•   Community repositories (e.g. Flybase, Gene Expression Omnibus);
  •   General repositories (e.g. Apollo, Zenodo, Github);
  •   Extensive metadata - think of the search terms people will use to find your work, and enter as many keywords as you can when uploading your files.

Spend a little time just now and save yourself, and others, a lot of time in the future. Easy.

(ad327, April 2017)



04: Data Management Plans

Bite Sized Data Management

04: Data Management Plans

It’s a requirement of all funding bodies that researchers describe what data will be produced in a project, and how it will be managed during the project, and how it will become/remain accessible to the scientific community after the project. The normal method for compliance with these policies is to write a Data Management Plan.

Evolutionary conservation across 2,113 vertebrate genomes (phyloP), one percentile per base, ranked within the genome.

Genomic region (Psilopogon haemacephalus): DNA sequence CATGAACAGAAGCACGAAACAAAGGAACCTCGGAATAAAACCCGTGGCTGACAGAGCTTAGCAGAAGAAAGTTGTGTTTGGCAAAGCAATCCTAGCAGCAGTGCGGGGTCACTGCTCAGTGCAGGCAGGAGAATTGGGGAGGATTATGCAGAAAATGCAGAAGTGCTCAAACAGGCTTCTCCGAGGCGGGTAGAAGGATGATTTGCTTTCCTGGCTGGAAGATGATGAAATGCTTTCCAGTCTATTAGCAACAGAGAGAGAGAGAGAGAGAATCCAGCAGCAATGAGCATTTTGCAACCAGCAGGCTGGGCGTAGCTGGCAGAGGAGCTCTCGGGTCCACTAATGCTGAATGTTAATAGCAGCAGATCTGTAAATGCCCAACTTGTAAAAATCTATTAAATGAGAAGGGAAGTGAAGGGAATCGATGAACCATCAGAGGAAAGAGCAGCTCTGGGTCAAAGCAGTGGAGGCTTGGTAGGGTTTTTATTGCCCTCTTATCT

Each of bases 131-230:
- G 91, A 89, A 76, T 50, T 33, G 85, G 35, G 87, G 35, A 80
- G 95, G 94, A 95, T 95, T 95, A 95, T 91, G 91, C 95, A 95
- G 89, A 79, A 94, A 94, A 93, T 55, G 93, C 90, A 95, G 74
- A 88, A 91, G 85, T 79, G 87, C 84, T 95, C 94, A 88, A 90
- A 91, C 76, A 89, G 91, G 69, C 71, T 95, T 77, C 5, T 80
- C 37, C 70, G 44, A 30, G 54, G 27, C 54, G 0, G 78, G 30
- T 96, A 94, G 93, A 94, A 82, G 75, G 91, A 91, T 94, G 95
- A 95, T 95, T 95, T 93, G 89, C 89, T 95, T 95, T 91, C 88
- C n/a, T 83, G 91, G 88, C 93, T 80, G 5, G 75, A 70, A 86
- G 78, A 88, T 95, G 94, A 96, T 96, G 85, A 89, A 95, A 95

Many funding bodies provide forms or templates for your DMP and ask very specific questions, so your first step should be to find out if your chosen organisation provides such a resource. If not, a template is available to download, or you can use If you prefer to write your own from scratch, the key points for inclusion are:
  • What types of data will be created?
  • How will these data be processed?
  • How will they be stored and backed up? [1]
  • How will they be documented (inc. naming conventions, directory structures etc)? 
  • How will these data be of benefit to the broader scientific community?
  • How will they be archived and will they comply with any data/metadata standards?
  • How will they be made available and discoverable to the broader community?
  • What are the policies for sharing, re-use etc?
The primary aim is to convince the funding body that you will do good, reproducible work with their funds, and that this good work will be of benefit to the whole community. However, we would recommend the above approach as a useful organisational tool at the start of any postgraduate or postdoctoral research project.